I am not saying that one is better than the other, I only want to highlight the difference between a society that allows its citizens to decide for themselves if they want to drink and one that controls its citizens. I also want to point out the difference between a place that really implements competition in the market and one that does not. When the state controls all the liquor stores, that is not a free market economy. And after Utah legislators denied Telsa a showroom in Utah, it’s clear that liquor is not all the state controls in the market.

Does Utah’s monopolizing of the market, controlling it, and thus creating a scarcity mentality for those who drink lead to the excessive drinking that propels it into having one of the highest rankings of alcohol poisoning? I won’t go so far as to say it’s the only reason, but I would wager it has something to do with it. I will just base it on my own experience. In St. George, I do feel an urgency in getting the drinks I want because it’s not readily accessible and is always on the chopping block; whereas in a place like Missoula, I felt no need to hoard it because it was accessible, plentiful, and available all the time.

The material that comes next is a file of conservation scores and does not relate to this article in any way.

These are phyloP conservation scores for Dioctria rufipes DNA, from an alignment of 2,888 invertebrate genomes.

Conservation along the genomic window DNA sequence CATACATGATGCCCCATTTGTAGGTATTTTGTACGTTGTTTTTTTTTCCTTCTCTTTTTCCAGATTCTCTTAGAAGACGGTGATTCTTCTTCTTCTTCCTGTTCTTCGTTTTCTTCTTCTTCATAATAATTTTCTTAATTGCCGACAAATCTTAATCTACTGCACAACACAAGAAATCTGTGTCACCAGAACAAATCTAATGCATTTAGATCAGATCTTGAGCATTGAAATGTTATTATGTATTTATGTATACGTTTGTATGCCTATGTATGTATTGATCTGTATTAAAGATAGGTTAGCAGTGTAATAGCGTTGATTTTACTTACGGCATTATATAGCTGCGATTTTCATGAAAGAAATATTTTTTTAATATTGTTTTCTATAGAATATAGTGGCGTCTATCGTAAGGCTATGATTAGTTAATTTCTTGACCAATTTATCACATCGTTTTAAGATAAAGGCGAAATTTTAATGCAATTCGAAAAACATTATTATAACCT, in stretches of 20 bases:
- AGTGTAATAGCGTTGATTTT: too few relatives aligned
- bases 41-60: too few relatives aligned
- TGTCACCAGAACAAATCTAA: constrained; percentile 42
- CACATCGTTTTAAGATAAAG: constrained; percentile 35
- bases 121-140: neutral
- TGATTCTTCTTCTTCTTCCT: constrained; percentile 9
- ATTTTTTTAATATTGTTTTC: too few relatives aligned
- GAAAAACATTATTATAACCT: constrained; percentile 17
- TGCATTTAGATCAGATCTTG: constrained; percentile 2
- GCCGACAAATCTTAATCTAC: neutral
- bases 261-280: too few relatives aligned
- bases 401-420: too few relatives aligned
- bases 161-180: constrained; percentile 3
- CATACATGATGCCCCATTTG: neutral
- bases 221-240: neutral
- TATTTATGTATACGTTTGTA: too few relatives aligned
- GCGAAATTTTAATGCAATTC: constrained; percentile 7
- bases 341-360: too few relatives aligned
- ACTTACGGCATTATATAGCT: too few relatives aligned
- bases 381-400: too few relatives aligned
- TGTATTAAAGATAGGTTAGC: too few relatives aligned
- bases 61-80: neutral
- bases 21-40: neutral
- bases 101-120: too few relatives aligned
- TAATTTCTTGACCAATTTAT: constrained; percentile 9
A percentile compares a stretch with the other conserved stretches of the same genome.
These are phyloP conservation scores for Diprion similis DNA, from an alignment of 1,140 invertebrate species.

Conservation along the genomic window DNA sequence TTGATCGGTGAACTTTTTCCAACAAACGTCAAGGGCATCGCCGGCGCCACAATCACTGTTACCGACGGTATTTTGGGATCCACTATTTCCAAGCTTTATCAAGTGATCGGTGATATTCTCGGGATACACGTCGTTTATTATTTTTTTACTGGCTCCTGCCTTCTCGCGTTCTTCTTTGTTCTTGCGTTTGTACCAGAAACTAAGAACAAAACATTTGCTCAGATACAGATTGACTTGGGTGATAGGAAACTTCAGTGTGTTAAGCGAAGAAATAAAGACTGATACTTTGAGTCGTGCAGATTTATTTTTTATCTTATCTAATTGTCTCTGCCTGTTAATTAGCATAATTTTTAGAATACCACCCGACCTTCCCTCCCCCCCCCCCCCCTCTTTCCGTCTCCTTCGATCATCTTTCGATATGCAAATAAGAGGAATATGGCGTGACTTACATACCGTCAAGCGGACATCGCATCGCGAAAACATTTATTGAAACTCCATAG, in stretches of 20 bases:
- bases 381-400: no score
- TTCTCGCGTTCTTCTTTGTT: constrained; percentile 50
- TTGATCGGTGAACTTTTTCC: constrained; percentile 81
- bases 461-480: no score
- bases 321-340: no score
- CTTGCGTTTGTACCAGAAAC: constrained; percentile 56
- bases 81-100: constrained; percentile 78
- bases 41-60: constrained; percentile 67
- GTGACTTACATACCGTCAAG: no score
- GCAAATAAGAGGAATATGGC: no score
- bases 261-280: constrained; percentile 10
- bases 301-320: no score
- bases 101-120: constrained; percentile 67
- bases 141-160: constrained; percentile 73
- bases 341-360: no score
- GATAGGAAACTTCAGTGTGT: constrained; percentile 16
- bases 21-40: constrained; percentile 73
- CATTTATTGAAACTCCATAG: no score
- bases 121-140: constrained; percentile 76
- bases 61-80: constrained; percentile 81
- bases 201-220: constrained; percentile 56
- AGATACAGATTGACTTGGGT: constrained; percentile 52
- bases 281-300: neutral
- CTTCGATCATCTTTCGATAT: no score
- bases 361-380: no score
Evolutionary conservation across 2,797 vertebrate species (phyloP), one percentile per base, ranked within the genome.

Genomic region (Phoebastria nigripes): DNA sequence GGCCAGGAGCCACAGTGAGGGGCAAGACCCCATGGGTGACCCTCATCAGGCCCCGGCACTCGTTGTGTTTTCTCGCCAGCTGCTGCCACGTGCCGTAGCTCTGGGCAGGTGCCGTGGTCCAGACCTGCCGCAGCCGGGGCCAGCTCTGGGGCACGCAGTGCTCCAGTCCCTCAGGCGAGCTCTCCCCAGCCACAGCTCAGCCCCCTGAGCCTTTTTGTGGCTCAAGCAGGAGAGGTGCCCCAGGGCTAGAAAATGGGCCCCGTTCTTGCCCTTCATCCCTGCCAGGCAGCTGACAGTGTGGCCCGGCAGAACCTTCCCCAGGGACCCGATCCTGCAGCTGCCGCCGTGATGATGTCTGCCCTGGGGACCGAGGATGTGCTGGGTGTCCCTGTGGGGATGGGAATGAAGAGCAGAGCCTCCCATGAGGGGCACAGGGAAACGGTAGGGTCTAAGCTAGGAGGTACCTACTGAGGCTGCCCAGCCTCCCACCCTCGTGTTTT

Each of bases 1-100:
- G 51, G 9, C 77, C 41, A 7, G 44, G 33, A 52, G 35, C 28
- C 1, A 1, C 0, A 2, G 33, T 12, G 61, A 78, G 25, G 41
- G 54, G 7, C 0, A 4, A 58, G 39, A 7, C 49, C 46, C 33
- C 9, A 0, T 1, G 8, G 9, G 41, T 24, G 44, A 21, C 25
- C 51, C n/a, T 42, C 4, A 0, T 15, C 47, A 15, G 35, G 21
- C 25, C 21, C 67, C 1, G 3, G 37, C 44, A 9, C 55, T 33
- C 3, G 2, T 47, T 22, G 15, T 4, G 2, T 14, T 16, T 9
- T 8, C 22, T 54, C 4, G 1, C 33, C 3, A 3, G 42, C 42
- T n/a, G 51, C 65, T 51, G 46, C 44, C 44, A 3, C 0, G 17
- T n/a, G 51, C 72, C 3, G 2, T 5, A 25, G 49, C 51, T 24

Interestingly, on Thursday, March 12, the legislature passed HB 48, which banned the sale of powdered alcohol, called “Palcohol.” Palcohol is a powdered alcohol that you mix with water. It got federal approval to be sold in stores, just one day before Utah banned it. 

Mark Philips, the manufacturer, said he created the powder for backpackers who don’t want to pack heavy bottles of alcohol but still want to enjoy a good drink at the end of an adventure. It’s similar to beer manufacturers bringing back aluminum cans for the same demographic. It’s wildly popular.